With a five-clawed imperial dragon chasing the pearl of wisdom.
Iron chopsticks that combine as a kogai, with silver inlaid Paulownia mon.
Fitted with facetted armor-piercing bodkins type arrowheads.
Large example with gold and silver overlay.
With snake skin nock. Probably made by Ju Yuan Hao in the 1950s.
A purely Chinese guard and not a very ornate one, converted for Japanese use.
Worked in repousse, possibly once part of an ornamental piece of armor.
A simple early 20th-century fighting dagger with ribbed grip.
Asian sword guard of unknown origin, modified in Japan.
Light and slender arrows with small metal tips, optimized for long-distance shooting.
Most likely used by the multi-cultural crews of pirate fleets that roamed the South China seas.
This large and imposing type of war arrow is often compared to a small spear.
A 19th-century piece with a simple blade but nicely carved hilt.
Belt buckle from West-Java, worn by Peranakan and wealthy Javanese women.
Of typical design, forged from one piece of iron, overlaid with brass on one side.
With engraved spine and unusual all brass pommel.
South India, made of chiseled iron with bird-bodied yali creatures.
Made with a separate parakeet-shaped hook, attached to long tanged spearhead.
Weapons not for man, but for an unfortunate rooster. Retired, in a hardwood box.
Of the hill peoples of the Central Highlands of Vietnam.
An oversized utility knife of the headhunters of Borneo.
A Chinese style fighting knife probably made in Yunnan or Vietnam.
Named so due to their extremely heavy, bullet-shaped arrowheads.
With narrow blade and all brass mounts.
Of a type used by bandits, brigands, pirates, and the like.
A peculiar form of dagger found on the northern part of the island of Sumatra.
Large, heavy single-edged example with iron mounts.
An excellently designed thrusting dagger with T-spine and sharp tip.
A double-edged samurai tool with morbid origins.
A classic example with an older blade and timaha wood scabbard.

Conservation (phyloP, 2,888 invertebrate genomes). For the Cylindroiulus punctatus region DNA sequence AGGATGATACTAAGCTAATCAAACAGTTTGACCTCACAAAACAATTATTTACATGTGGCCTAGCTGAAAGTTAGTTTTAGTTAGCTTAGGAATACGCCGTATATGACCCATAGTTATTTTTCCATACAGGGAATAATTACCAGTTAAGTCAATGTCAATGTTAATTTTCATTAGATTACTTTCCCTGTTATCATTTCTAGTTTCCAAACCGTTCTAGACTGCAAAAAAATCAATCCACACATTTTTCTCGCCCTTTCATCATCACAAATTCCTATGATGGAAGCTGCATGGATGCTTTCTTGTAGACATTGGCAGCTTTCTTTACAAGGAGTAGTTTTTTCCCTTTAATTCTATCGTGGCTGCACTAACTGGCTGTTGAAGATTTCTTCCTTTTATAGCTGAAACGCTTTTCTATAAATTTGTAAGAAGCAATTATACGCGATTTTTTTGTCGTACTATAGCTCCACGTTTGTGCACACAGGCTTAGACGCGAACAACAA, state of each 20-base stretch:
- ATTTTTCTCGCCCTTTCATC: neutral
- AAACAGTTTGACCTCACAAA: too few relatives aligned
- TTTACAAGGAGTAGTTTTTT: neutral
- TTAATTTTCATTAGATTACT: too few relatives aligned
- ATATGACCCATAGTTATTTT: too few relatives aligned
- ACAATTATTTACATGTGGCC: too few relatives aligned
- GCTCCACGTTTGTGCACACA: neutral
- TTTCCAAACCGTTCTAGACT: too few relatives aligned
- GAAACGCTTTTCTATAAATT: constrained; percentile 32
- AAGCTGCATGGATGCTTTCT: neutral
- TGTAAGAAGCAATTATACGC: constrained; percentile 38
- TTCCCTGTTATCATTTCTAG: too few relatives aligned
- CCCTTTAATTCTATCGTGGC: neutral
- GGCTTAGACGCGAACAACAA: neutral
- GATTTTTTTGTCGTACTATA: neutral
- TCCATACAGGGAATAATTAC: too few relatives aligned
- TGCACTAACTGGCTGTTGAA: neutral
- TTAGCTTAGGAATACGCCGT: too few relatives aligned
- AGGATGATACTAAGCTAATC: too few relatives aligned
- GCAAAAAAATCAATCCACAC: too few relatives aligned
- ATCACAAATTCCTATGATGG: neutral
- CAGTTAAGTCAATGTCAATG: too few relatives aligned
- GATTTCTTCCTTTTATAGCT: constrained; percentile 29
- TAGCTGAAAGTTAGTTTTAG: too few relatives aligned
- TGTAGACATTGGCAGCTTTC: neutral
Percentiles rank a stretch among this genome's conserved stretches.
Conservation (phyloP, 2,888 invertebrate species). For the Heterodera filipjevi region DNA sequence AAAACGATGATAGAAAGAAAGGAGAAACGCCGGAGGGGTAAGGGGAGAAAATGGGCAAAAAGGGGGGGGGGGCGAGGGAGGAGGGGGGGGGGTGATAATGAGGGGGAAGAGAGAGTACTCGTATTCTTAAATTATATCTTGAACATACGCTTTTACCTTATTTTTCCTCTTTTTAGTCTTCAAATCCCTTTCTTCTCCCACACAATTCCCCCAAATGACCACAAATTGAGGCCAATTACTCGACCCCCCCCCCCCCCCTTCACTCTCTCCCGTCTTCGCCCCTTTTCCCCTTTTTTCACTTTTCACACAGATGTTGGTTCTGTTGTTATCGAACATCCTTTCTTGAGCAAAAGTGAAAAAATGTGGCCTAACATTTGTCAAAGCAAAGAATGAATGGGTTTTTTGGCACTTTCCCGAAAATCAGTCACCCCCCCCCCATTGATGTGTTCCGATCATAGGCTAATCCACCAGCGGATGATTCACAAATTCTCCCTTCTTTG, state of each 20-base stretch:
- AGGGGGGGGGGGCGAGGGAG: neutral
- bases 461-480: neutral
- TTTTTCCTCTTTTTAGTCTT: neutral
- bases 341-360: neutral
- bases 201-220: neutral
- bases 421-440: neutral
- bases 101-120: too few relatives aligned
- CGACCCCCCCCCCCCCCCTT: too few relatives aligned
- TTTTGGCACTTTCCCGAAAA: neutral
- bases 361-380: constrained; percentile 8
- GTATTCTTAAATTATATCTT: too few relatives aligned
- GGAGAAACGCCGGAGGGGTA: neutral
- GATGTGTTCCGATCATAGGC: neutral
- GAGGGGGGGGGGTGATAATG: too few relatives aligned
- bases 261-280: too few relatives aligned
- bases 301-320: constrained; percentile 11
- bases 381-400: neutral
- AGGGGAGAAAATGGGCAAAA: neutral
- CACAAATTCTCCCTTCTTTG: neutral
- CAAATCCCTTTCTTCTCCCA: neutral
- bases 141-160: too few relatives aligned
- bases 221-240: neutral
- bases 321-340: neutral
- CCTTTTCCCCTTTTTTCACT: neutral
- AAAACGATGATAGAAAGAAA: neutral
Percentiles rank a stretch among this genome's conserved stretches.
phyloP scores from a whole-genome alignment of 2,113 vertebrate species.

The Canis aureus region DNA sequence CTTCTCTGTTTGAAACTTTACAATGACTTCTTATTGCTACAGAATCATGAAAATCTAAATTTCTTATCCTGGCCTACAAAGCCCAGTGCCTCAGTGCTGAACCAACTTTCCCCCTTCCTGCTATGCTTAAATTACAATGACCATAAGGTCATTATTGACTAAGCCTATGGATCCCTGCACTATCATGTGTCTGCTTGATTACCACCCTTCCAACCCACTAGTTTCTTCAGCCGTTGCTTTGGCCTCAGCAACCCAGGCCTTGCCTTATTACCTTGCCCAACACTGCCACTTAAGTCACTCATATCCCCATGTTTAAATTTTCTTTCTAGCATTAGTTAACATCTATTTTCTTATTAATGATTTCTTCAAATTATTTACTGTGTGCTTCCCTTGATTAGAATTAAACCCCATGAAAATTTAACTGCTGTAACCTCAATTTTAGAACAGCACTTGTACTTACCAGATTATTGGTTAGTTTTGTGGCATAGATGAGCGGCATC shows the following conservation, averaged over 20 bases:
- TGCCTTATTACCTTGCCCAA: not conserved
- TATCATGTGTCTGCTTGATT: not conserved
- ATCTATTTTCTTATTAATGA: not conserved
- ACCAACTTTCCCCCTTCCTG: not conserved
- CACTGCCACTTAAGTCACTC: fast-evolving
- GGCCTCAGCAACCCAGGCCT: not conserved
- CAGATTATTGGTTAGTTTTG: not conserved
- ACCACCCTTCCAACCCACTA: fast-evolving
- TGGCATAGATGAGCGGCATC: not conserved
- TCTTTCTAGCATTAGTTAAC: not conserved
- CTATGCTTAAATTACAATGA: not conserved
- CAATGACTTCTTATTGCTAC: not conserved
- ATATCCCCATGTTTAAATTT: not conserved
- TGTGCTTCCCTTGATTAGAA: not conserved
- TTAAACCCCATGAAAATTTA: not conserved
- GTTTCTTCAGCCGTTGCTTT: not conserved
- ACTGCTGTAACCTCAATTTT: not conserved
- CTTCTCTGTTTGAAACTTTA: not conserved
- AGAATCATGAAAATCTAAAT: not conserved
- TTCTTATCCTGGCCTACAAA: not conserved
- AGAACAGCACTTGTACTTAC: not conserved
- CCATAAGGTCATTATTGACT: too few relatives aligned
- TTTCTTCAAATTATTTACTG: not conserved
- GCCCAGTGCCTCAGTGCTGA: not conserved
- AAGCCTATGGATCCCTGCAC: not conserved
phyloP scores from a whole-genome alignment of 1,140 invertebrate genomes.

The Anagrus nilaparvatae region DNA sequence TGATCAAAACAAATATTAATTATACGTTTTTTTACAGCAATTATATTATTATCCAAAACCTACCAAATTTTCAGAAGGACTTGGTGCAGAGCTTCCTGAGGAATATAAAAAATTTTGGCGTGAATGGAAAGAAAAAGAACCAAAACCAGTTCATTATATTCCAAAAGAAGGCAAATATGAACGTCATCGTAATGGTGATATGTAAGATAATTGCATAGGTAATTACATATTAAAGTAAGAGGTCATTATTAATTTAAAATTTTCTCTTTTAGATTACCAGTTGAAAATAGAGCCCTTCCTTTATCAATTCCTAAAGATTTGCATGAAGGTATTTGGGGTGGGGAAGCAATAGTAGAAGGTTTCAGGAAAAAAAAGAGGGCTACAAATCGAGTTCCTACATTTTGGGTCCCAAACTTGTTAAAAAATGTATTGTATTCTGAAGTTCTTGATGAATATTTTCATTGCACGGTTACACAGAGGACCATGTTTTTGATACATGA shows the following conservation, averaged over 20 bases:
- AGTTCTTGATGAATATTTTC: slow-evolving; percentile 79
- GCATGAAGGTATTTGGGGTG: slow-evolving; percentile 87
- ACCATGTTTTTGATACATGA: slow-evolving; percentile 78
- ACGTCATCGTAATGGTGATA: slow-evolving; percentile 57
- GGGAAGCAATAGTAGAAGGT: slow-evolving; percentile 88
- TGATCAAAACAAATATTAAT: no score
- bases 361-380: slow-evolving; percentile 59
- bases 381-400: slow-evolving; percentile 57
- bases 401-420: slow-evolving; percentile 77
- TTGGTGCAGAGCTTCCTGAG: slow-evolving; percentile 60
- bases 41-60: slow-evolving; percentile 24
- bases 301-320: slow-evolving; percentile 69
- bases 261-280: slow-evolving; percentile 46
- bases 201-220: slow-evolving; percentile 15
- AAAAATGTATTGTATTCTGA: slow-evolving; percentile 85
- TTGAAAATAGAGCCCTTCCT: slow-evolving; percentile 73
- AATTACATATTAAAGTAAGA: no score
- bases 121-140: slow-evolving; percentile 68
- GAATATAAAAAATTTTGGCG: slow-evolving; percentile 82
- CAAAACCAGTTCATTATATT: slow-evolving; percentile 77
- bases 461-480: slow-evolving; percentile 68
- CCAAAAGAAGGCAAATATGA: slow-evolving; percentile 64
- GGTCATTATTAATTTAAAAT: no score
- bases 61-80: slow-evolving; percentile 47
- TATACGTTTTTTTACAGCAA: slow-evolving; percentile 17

A set for the beginning collector.
The work nice and crisp, the execution has a naturalistic charm to it.
A classic Japanese ship tsuba with a motif called “kazeh
A charming little sewar dagger from the island of Sumatra, Indonesia.
A miniature piece meant for use by a small boy.
A workhorse with a stamped mark at the base of the blade.
Unusual piece with depiction of a foreign figure.
With wide blade and a two-tone hilt in cattle bone and wood, capped with brass.
A very rare flask used by Chin men of Burma for sipping nicotine water.
At first sight, this may look like a miniature version of a standard Qing s
In quasi European style with a stirrup hilt and Dutch-style leather scabbard.
With iron ferrule and copper and silver overlaid blade.
With carved wooden hilt with a beautiful deep patina. Blade in old finish.
Never mounted, still with the shop's wooden stopper.
Also known as Kwanto-gata, with two facing dragon chasing a pearl.
Complete with a large number of darts, some with poisoned tips.
As a non-military weapon, not much was written about Chin
Presented in this article is a somewhat rare example of a purely practical Vietna
Of classic shape, with a leaf-shaped blade on a socket, connected by a cast bronze base.
A fairly unusual piece, of eight-lobed design.
Of slender type with a chiseled iron knot shaped bolster.
Modeled after the Chinese "guan dao", made of lacquered wood.